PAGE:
rdx=0000098000000000 rsi=0000000000000000 rdi=0000000000000000
rip=fffff803fd7133d4 rsp=fffff88002f32870 rbp=000000000000021e
 r8=0000000fffffffff  r9=fffff803fd9db700 r10=0000058000000000
r11=000007f8ca99f000 r12=0000000000000000 r13=0000000000000000
r14=0000000000000000 r15=0000000000000000
iopl=0         nv up ei ng nz na po cy
fffff803`fd7133d4 498b5510        mov     rdx,qword ptr [r13+10h] ds:00000000`00000010=????????????????

^^ On the instruction we failed on, address fffff803`fd7133d4 deferenced r13+10h where r13 is 0000000000000000. All of this would result in a memory write to the address 00000000`00000010. Let's go ahead and run !pte on 00000000`00000010 to see whether or not it's a valid address.

6: kd> !pte 00000000`00000010
                                           VA 0000000000000010
PXE at FFFFF6FB7DBED000    PPE at FFFFF6FB7DA00000    PDE at FFFFF6FB40000000    PTE at FFFFF68000000000
contains 19000001DD904867  contains 014000020228E867  contains 01500001D070F867  contains 0000000000000000
pfn 1dd904    ---DA--UWEV  pfn 20228e    ---DA--UWEV  pfn 1d070f    ---DA--UWEV  not valid

^^ It's invalid. We can go one step further and run dd which dumps the physical address.

6: kd> dd 00000000`00000010
00000000`00000010  ???????? ???????? ???????? ????????
00000000`00000020  ???????? ???????? ???????? ????????
00000000`00000030  ???????? ???????? ???????? ????????
00000000`00000040  ???????? ???????? ???????? ????????
00000000`00000050  ???????? ???????? ???????? ????????
00000000`00000060  ???????? ???????? ???????? ????????
00000000`00000070  ???????? ???????? ???????? ????????
00000000`00000080  ???????? ???????? ???????? ????????

^^ Again, completely invalid.


Right, so the code wanted to write to 00000000`00000010 which as we can see above is a completely invalid and/or bogus address. The 1st parameter and cr2 however note we failed writing to address fffffa806589b700. This does not make sense, and is essentially not logically possible.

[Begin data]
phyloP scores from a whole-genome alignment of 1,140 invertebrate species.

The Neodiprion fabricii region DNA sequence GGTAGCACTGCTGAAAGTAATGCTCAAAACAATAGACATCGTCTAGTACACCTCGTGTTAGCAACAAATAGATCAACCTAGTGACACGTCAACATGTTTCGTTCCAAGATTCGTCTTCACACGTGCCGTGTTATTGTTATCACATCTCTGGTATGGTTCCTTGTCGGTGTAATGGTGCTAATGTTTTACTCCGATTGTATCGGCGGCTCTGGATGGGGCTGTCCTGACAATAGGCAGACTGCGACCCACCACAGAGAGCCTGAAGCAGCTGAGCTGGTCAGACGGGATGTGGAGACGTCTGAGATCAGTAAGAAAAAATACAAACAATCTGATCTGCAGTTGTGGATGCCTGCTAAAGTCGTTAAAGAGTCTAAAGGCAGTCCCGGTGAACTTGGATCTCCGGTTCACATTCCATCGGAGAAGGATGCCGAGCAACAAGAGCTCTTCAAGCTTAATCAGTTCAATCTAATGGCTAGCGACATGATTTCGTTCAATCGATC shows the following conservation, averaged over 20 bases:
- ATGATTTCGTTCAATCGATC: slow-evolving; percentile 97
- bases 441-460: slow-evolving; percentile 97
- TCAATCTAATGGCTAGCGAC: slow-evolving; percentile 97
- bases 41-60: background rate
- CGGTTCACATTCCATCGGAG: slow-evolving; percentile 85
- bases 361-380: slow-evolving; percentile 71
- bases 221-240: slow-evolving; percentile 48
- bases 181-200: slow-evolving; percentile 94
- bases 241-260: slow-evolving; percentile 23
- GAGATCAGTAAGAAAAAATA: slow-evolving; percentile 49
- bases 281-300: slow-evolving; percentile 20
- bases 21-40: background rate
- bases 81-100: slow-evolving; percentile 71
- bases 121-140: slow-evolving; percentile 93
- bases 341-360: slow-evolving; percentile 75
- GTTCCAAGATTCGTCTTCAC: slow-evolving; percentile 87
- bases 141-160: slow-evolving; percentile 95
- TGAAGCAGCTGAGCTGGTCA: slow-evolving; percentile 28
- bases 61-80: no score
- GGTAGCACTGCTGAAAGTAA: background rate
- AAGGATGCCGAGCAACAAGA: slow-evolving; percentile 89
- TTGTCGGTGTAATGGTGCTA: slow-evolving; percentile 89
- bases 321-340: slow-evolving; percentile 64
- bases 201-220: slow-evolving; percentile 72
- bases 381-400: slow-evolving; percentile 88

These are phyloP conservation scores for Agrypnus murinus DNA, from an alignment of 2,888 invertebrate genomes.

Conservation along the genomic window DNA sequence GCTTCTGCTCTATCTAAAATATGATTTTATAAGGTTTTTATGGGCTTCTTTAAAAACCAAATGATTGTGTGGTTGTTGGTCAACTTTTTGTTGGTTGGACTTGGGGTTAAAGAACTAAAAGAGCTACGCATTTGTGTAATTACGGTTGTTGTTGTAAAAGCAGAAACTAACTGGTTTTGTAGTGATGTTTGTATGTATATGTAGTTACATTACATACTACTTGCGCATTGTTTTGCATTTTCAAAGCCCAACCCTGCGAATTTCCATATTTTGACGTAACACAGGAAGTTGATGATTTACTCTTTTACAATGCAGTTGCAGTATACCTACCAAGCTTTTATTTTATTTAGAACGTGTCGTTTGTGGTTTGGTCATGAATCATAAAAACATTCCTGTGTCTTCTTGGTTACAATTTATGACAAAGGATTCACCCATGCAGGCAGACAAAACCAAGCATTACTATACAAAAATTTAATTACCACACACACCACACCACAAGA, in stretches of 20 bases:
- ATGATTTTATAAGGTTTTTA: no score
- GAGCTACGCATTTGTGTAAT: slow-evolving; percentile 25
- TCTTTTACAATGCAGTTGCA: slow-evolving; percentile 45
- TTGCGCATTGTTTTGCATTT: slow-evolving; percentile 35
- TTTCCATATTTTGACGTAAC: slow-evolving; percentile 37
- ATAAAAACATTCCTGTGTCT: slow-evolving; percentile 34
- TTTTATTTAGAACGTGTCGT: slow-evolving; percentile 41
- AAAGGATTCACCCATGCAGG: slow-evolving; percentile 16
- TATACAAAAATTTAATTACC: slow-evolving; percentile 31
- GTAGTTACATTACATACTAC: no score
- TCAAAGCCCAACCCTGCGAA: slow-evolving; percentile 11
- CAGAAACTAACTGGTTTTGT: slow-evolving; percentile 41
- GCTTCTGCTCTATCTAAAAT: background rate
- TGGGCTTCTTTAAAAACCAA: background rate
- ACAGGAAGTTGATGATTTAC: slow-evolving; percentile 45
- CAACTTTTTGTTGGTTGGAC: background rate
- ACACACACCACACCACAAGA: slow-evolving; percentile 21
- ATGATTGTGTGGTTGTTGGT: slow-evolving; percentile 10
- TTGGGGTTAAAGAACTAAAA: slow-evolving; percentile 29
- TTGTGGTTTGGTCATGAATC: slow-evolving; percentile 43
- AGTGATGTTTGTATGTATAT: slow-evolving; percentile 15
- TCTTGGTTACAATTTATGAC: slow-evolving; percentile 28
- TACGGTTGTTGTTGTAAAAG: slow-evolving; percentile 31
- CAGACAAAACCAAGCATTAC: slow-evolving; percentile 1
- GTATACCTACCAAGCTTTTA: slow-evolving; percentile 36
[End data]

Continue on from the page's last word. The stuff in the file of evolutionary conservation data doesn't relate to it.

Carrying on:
MiAgeWorkingSet told the hardware to write to 00000000`00000010 (which again by the way is a completely invalid address), and the hardware came back and said 'I cannot write to fffffa806589b700'. I like ntdebug's analogy on this, which can be read (here). The way I like to explain it in this specific scenario is if you kindly asked the waiter of your table for some delicious hot lava water (doesn't exist, of course! :']), he writes it down, but comes back and says 'I'm sorry, but we're all out of coffee'.

Ultimately, the hardware was told to write to a completely invalid address, and then came back with an entirely different invalid address. Seems very fishy on hardware, doesn't it?

We can also very likely confirm that this is a hardware issue not just by the analysis alone, but this specific crash dump was verifier enabled, yet failed to find a 3rd party driver being the culprit (because there isn't one):

Verify Level 2092b ... enabled options are:
    Special pool
    Special irql
    All pool allocations checked on unload
    Deadlock detection enabled
    Security checks enabled
    Miscellaneous checks enabled

Summary of All Verifier Statistics

RaiseIrqls                             0x0
AcquireSpinLocks                       0xfbf4b4
Synch Executions                       0x124b88
Trims                                  0xa77

Pool Allocations Attempted             0x28395e
Pool Allocations Succeeded             0x28395e
Pool Allocations Succeeded SpecialPool 0x28395e
Pool Allocations With NO TAG           0x26
Pool Allocations Failed                0x0
Resource Allocations Failed Deliberately   0x0

Current paged pool allocations         0xa8 for 00100740 bytes
Peak paged pool allocations            0xbc for 002387F0 bytes
Current nonpaged pool allocations      0x6eb9 for 0099F300 bytes
Peak nonpaged pool allocations         0x6f4f for 009B0B08 bytes

Ultimately, in this scenario, I asked the user to run Memtest (as RAM is as always the most likely culprit in a situation like this), and sure enough in ~10 hrs time, there were 7 errors.

Thanks for reading!